A software developer appears to have found a major security flaw with the latest version of the MacOS High Sierra. Anyone can login to the default root account using the username “root” and no password, giving them access to a superuser with access to all areas of your system — including read and write privileges on other user accounts.

The bug was discovered by Lemi Orhan Ergin, whose Twitter profile shows him as a Turkish software developer. BGR staff tested the bug on several devices running the most recent version of MacOS High Sierra, and were able to log in as the root user easily, with access to all other user accounts.

Apple issued a statement to The Loop saying “We are working on a software update to address this issue.”

It’s difficult to overstate how bad this security flaw is. Root access to a system is the holy grail of control over a device; leaving the root account enabled and with no password is like setting the nuclear launch code as “1234.”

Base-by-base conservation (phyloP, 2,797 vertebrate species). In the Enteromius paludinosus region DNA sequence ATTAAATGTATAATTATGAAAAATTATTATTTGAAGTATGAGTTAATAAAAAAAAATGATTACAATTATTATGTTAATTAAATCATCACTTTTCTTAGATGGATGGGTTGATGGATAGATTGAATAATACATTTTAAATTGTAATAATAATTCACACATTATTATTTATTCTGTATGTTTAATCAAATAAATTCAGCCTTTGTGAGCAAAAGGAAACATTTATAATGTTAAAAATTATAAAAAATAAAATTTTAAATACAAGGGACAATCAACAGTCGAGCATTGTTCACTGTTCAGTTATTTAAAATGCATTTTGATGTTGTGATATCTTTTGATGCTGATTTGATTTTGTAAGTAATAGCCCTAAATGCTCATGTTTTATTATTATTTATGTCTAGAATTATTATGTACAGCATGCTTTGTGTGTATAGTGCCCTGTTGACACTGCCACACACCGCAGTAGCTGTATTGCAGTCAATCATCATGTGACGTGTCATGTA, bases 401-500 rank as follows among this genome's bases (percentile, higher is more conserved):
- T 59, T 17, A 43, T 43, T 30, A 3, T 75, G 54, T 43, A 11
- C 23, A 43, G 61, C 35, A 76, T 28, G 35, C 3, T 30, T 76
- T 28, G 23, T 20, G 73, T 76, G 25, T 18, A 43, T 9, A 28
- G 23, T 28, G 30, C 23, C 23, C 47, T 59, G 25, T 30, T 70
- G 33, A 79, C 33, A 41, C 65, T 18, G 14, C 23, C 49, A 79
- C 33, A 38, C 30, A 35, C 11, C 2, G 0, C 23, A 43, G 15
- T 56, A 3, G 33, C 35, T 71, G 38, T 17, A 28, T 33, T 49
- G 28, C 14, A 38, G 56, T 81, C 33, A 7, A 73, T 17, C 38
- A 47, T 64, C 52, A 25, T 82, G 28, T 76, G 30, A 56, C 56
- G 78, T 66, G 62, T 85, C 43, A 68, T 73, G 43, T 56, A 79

All you need to do to login is go to the login screen, type “root,” leave the password box blank, and try to login. It may take a few attempts, but it seems to work consistently based on BGR‘s testing.

As it currently stands, the bug presents a huge security risk for devices running MacOS High Sierra. The root account for your device is a superuser, with the ability to read and write files all across the system. It’s the highest level of access, and the account is normally disabled. You can enable or disable the root account from System Preferences –> User Groups on your Mac device.

Right now, the best solution for anyone running MacOS High Sierra is to set a password for the root account, which will prevent anyone with access to your computer from being able to login and make changes.

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